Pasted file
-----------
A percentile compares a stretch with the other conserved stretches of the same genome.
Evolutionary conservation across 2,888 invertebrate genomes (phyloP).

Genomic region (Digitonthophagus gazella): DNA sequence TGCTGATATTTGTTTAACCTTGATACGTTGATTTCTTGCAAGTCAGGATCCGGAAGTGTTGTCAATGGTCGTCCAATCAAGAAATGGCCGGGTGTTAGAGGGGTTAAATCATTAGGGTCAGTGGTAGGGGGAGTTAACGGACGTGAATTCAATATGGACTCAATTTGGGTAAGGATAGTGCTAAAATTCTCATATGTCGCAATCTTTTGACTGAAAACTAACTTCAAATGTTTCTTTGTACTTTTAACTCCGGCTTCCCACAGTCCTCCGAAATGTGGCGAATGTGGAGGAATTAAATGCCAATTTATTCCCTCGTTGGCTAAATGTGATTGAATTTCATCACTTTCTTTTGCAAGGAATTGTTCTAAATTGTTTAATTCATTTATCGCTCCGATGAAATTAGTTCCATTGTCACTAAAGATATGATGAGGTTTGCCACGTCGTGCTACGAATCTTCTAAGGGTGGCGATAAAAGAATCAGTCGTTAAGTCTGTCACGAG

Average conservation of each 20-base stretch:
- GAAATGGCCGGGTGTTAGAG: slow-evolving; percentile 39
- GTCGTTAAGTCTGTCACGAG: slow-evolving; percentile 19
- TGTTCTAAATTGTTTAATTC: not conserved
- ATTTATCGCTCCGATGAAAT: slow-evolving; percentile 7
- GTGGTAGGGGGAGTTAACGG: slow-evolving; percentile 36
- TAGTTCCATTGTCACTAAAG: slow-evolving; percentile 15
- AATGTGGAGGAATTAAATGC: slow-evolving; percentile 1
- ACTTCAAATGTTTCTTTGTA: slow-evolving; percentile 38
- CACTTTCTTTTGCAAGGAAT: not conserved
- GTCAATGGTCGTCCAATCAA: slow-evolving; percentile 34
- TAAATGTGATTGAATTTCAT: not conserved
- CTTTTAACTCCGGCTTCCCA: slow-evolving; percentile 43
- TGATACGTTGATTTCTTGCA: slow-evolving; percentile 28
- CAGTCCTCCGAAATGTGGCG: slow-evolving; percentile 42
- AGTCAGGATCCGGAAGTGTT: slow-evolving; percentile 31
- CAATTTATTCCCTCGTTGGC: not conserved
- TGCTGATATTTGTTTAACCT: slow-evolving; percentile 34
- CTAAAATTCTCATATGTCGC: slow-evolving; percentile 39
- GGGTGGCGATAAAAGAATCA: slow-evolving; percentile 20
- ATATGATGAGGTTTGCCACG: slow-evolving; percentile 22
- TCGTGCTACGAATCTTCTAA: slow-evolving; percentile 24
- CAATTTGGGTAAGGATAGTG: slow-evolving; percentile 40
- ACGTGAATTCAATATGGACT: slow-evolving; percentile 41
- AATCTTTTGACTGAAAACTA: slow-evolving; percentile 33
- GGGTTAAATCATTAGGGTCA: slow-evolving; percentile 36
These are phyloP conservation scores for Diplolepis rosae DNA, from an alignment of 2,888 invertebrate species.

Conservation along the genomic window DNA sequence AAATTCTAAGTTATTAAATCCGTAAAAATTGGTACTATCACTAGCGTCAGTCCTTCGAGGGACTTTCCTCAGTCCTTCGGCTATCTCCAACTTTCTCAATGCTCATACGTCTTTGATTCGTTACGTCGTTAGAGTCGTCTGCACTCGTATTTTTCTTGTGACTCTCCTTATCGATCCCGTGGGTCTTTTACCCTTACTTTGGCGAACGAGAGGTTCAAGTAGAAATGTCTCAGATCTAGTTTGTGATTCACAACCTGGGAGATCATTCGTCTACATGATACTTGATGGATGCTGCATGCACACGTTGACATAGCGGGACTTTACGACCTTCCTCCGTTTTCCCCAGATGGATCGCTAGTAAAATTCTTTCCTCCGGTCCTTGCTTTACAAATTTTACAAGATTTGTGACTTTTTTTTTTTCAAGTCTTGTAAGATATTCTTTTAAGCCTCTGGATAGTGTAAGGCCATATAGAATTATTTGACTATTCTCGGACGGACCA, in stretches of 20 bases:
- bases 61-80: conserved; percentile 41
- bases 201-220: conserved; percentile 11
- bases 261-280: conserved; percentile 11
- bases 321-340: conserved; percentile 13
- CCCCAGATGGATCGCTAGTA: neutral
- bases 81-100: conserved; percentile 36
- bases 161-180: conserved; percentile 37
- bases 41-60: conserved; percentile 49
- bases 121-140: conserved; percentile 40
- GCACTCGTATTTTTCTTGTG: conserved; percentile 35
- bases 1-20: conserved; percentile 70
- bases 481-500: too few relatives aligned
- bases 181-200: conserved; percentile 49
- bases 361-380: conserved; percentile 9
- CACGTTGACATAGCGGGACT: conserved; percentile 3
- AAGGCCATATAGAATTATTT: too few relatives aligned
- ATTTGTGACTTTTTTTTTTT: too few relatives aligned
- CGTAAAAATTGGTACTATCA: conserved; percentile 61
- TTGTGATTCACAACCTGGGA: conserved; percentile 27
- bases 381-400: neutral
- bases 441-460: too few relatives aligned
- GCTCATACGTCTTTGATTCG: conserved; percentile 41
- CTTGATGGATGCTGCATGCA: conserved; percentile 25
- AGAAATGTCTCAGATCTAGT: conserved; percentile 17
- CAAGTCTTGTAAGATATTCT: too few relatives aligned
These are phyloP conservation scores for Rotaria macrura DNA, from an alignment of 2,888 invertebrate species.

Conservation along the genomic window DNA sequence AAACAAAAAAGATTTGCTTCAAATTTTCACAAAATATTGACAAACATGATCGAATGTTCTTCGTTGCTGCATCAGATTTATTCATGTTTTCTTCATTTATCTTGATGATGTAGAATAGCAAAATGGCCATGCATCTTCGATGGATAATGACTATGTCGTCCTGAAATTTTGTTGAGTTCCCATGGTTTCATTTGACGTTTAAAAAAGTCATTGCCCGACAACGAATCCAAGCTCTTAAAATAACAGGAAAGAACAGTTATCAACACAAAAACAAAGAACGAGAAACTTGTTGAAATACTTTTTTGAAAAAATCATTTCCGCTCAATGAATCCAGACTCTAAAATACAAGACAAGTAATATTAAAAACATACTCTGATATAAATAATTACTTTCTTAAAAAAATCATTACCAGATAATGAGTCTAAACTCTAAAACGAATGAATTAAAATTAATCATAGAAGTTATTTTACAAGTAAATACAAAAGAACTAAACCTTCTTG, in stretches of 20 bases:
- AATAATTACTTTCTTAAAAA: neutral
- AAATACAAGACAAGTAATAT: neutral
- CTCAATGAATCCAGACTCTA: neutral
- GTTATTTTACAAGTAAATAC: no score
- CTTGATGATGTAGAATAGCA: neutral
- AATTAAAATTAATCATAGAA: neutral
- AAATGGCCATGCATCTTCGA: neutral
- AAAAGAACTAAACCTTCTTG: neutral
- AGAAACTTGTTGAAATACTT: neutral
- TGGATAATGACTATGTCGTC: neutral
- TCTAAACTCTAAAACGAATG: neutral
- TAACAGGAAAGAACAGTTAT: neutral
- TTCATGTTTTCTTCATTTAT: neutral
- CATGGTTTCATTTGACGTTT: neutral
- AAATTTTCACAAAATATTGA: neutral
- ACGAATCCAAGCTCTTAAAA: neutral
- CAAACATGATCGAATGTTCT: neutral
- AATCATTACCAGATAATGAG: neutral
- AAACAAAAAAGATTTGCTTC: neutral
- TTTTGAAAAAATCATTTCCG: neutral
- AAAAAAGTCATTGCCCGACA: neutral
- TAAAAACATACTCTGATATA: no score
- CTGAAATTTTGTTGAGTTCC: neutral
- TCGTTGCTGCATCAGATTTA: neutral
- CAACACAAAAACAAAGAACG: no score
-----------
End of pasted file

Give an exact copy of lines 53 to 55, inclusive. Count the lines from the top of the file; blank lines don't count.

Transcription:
- GCTCATACGTCTTTGATTCG: conserved; percentile 41
- CTTGATGGATGCTGCATGCA: conserved; percentile 25
- AGAAATGTCTCAGATCTAGT: conserved; percentile 17